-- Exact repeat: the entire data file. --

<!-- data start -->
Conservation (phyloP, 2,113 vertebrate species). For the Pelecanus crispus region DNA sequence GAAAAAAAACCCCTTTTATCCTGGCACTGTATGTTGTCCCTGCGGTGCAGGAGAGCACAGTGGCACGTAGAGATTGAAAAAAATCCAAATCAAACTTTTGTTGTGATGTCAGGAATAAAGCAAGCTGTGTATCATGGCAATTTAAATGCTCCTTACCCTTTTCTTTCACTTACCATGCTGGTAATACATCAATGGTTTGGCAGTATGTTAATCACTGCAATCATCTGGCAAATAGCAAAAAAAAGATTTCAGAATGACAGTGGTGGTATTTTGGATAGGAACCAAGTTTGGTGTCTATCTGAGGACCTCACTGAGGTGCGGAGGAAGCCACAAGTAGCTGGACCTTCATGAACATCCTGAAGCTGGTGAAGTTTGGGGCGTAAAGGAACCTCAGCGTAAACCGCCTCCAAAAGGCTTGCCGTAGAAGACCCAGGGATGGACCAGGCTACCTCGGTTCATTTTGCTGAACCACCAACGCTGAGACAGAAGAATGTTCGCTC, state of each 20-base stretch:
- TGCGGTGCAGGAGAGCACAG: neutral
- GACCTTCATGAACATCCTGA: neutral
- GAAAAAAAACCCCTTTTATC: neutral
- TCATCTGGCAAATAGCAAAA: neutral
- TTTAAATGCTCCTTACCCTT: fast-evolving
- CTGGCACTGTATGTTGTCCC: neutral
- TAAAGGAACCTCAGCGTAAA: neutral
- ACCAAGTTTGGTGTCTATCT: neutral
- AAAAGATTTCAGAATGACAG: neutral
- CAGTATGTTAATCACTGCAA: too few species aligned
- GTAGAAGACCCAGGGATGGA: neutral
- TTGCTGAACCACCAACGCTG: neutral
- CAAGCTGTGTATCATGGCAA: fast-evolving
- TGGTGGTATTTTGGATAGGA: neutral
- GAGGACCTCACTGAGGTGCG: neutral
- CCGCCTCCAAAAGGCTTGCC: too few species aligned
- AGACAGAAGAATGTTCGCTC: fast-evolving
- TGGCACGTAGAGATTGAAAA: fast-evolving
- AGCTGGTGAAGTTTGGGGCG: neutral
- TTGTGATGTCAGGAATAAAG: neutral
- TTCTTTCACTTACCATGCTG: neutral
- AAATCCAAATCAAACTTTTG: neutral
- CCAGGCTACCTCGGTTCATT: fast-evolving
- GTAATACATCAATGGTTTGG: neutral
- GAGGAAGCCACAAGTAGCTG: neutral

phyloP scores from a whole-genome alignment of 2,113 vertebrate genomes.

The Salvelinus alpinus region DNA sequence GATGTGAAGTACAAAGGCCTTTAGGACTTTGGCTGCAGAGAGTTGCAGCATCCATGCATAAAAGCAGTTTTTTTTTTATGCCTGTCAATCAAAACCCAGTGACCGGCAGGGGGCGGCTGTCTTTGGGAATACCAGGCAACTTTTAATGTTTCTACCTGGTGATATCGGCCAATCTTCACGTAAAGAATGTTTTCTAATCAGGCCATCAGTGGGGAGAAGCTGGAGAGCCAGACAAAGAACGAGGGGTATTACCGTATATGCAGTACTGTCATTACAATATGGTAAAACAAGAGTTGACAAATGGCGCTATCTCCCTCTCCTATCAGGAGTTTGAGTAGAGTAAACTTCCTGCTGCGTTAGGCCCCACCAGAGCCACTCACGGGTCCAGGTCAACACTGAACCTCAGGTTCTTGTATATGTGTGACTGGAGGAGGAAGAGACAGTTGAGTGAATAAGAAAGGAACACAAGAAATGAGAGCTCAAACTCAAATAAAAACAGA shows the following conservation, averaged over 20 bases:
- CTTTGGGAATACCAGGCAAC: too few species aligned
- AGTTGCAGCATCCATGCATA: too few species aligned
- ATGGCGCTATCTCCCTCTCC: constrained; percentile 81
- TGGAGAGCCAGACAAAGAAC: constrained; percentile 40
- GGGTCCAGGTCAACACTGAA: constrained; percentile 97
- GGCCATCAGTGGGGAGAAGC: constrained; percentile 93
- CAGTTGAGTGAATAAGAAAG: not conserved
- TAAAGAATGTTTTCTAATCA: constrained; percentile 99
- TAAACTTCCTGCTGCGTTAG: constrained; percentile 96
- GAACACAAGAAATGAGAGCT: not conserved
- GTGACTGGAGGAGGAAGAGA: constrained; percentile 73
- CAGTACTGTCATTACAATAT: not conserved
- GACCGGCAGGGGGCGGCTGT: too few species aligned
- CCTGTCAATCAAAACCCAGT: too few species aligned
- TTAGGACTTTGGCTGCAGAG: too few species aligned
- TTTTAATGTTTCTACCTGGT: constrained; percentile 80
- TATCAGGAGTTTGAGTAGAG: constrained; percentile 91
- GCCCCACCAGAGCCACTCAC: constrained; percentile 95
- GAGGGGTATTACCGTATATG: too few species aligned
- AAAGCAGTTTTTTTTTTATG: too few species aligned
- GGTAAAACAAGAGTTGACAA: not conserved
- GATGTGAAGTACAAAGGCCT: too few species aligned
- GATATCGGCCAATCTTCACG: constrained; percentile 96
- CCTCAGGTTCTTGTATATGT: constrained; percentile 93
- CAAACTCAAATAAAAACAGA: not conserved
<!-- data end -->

Conservation (phyloP, 2,113 vertebrate species). For the Pelecanus crispus region DNA sequence GAAAAAAAACCCCTTTTATCCTGGCACTGTATGTTGTCCCTGCGGTGCAGGAGAGCACAGTGGCACGTAGAGATTGAAAAAAATCCAAATCAAACTTTTGTTGTGATGTCAGGAATAAAGCAAGCTGTGTATCATGGCAATTTAAATGCTCCTTACCCTTTTCTTTCACTTACCATGCTGGTAATACATCAATGGTTTGGCAGTATGTTAATCACTGCAATCATCTGGCAAATAGCAAAAAAAAGATTTCAGAATGACAGTGGTGGTATTTTGGATAGGAACCAAGTTTGGTGTCTATCTGAGGACCTCACTGAGGTGCGGAGGAAGCCACAAGTAGCTGGACCTTCATGAACATCCTGAAGCTGGTGAAGTTTGGGGCGTAAAGGAACCTCAGCGTAAACCGCCTCCAAAAGGCTTGCCGTAGAAGACCCAGGGATGGACCAGGCTACCTCGGTTCATTTTGCTGAACCACCAACGCTGAGACAGAAGAATGTTCGCTC, state of each 20-base stretch:
- TGCGGTGCAGGAGAGCACAG: neutral
- GACCTTCATGAACATCCTGA: neutral
- GAAAAAAAACCCCTTTTATC: neutral
- TCATCTGGCAAATAGCAAAA: neutral
- TTTAAATGCTCCTTACCCTT: fast-evolving
- CTGGCACTGTATGTTGTCCC: neutral
- TAAAGGAACCTCAGCGTAAA: neutral
- ACCAAGTTTGGTGTCTATCT: neutral
- AAAAGATTTCAGAATGACAG: neutral
- CAGTATGTTAATCACTGCAA: too few species aligned
- GTAGAAGACCCAGGGATGGA: neutral
- TTGCTGAACCACCAACGCTG: neutral
- CAAGCTGTGTATCATGGCAA: fast-evolving
- TGGTGGTATTTTGGATAGGA: neutral
- GAGGACCTCACTGAGGTGCG: neutral
- CCGCCTCCAAAAGGCTTGCC: too few species aligned
- AGACAGAAGAATGTTCGCTC: fast-evolving
- TGGCACGTAGAGATTGAAAA: fast-evolving
- AGCTGGTGAAGTTTGGGGCG: neutral
- TTGTGATGTCAGGAATAAAG: neutral
- TTCTTTCACTTACCATGCTG: neutral
- AAATCCAAATCAAACTTTTG: neutral
- CCAGGCTACCTCGGTTCATT: fast-evolving
- GTAATACATCAATGGTTTGG: neutral
- GAGGAAGCCACAAGTAGCTG: neutral

phyloP scores from a whole-genome alignment of 2,113 vertebrate genomes.

The Salvelinus alpinus region DNA sequence GATGTGAAGTACAAAGGCCTTTAGGACTTTGGCTGCAGAGAGTTGCAGCATCCATGCATAAAAGCAGTTTTTTTTTTATGCCTGTCAATCAAAACCCAGTGACCGGCAGGGGGCGGCTGTCTTTGGGAATACCAGGCAACTTTTAATGTTTCTACCTGGTGATATCGGCCAATCTTCACGTAAAGAATGTTTTCTAATCAGGCCATCAGTGGGGAGAAGCTGGAGAGCCAGACAAAGAACGAGGGGTATTACCGTATATGCAGTACTGTCATTACAATATGGTAAAACAAGAGTTGACAAATGGCGCTATCTCCCTCTCCTATCAGGAGTTTGAGTAGAGTAAACTTCCTGCTGCGTTAGGCCCCACCAGAGCCACTCACGGGTCCAGGTCAACACTGAACCTCAGGTTCTTGTATATGTGTGACTGGAGGAGGAAGAGACAGTTGAGTGAATAAGAAAGGAACACAAGAAATGAGAGCTCAAACTCAAATAAAAACAGA shows the following conservation, averaged over 20 bases:
- CTTTGGGAATACCAGGCAAC: too few species aligned
- AGTTGCAGCATCCATGCATA: too few species aligned
- ATGGCGCTATCTCCCTCTCC: constrained; percentile 81
- TGGAGAGCCAGACAAAGAAC: constrained; percentile 40
- GGGTCCAGGTCAACACTGAA: constrained; percentile 97
- GGCCATCAGTGGGGAGAAGC: constrained; percentile 93
- CAGTTGAGTGAATAAGAAAG: not conserved
- TAAAGAATGTTTTCTAATCA: constrained; percentile 99
- TAAACTTCCTGCTGCGTTAG: constrained; percentile 96
- GAACACAAGAAATGAGAGCT: not conserved
- GTGACTGGAGGAGGAAGAGA: constrained; percentile 73
- CAGTACTGTCATTACAATAT: not conserved
- GACCGGCAGGGGGCGGCTGT: too few species aligned
- CCTGTCAATCAAAACCCAGT: too few species aligned
- TTAGGACTTTGGCTGCAGAG: too few species aligned
- TTTTAATGTTTCTACCTGGT: constrained; percentile 80
- TATCAGGAGTTTGAGTAGAG: constrained; percentile 91
- GCCCCACCAGAGCCACTCAC: constrained; percentile 95
- GAGGGGTATTACCGTATATG: too few species aligned
- AAAGCAGTTTTTTTTTTATG: too few species aligned
- GGTAAAACAAGAGTTGACAA: not conserved
- GATGTGAAGTACAAAGGCCT: too few species aligned
- GATATCGGCCAATCTTCACG: constrained; percentile 96
- CCTCAGGTTCTTGTATATGT: constrained; percentile 93
- CAAACTCAAATAAAAACAGA: not conserved